MP’s CONCERNS OVER NEW NEIGHBOURHOOD PLANNING BILL
Dulwich and West Norwood MP Helen Hayes has voiced her concerns over a new Government neighbourhood planning bill.
Speaking during a House of Commons debate she said “We have in the UK a strong plan-led system, which allows democratically elected local authorities to lay out the basis on which applications for new development will be considered.
“There is no excuse for not having a plan in place or for poor performance.
“Last year the Government made that system less coherent with the introduction of permission in principle which introduces a blunt form of zoning into our finely balanced plan-led system that is capable of balancing so many different interests and concerns to get to a good decision.
“I am concerned that this bill does nothing to address the serious under-resourcing of planning departments while also giving local authorities new responsibilities to resource neighbourhood planning.
“Resources for local planning departments have been cut by 46 per cent in the past five years, and the British Property Federation — not councils themselves but the private sector — identifies that this under-resource is the primary cause of problems in the planning system.
“During debates on the Housing and Planning Bill, I argued that councils should be able to recover the full cost of development management services through fees.
“I was very disappointed that the Government rejected that proposal at the time, and I hope that the new minister will reconsider it. “It is a common sense proposal that will make a huge difference to efficient planning decision making.
“Councils must also be properly resourced to support neighbourhood planning. “Involving and engaging communities is resource intensive, particularly in areas where there are high levels of deprivation.
“But unless it is done properly we will not have neighbourhood plans that fully represent the views of the local community.
“Sadly, it remains the case that those in our communities who often stand to gain the most from the things that planning can deliver — for example those in housing need — are often those whose voices are not heard in debates about planning policy, and that must change.
“I am concerned that this bill proposes to water down pre-commencement conditions. “Planning conditions are one of the significant levers that local planning authorities have to secure the best possible outcomes for communities.
“Very often the things that form the basis for conditions are make or break issues for communities—anything from providing additional sewer capacity to the choice of bricks.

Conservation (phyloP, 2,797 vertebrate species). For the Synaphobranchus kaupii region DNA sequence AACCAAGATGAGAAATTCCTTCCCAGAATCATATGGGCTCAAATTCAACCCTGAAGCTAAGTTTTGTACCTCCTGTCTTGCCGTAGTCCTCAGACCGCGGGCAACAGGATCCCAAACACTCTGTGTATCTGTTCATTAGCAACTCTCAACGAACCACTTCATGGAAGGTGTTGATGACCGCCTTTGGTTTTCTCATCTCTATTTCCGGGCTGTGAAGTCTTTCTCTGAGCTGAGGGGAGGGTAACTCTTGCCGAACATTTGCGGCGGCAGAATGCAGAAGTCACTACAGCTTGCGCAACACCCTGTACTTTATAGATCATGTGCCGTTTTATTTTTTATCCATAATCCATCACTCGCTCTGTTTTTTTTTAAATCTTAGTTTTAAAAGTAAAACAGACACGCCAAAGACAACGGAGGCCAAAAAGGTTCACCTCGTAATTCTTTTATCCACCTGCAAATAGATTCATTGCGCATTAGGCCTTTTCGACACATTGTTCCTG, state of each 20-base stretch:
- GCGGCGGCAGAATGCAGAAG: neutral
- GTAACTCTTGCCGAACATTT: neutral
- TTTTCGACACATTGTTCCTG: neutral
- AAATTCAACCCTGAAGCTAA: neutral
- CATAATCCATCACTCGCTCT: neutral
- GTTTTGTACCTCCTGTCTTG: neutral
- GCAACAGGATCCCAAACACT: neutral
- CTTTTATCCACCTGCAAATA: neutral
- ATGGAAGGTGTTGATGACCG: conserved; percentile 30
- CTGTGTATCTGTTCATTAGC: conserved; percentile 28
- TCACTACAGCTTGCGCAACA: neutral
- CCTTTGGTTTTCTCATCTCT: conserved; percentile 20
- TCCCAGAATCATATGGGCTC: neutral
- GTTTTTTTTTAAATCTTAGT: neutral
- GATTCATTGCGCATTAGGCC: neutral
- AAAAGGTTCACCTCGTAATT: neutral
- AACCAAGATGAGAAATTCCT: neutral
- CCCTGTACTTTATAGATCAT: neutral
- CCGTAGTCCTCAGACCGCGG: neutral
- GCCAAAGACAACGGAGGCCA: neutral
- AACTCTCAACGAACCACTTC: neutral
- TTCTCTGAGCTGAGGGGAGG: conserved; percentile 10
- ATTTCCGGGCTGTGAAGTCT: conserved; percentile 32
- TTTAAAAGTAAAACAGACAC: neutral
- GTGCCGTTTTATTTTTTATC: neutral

“Conditions should not be unreasonable but it should remain the prerogative of the local authority to decide what conditions best protect the interests of local residents.
“The idea that conditions can be imposed only following the written agreement of the developer greatly underestimates the role that conditions play in ensuring good outcomes.
“This proposal also sets up an unnecessarily adversarial relationship between applicant and local authority where, in reality, it is best practice for the parties to come together to discuss and agree conditions through the pre-application process.
“I hope that the Government will reconsider this proposal.
“I am concerned that the measures in this bill relating to permitted development rights do not even begin to address the problems that are being caused by the extension of permitted development rights to allow the conversion of offices to residential without planning consent.
“In London, the policy is having a detrimental effect on the supply of business space in some areas.
“We are also seeing new homes being delivered without regard for the physical infrastructure or public services to support an increasing population because they are not subject to section 106 agreements.
“We are seeing new homes being delivered without regard to minimum space standards or the types of homes that are most needed. “Most importantly, we are seeing new homes being delivered with no affordable housing being provided in areas where it is desperately needed.
“Fundamentally, this is a tinkering piece of legislation when we need major reform. “It is polishing the banister when the staircase is falling down.”
In her opening remarks Helen Hayes said she was a supporter of neighbourhood planning.
She told the House: “Before entering this place, I spent my working life as a town planner seeking to involve and engage communities in planning policy making. “I know the benefits that come from giving communities the ability to shape planning policy and from giving that policy formal weight in the planning process.
“I therefore welcome the measures in this bill which will strengthen neighbourhood plans and neighbourhood planning. “I also have concerns about several aspects of this bill, which reflect my wider concerns about the Government’s approach to planning.”
Helen Hayes’ comments came during the second reading of the neighbourhood planning bill, which the Commons agreed to.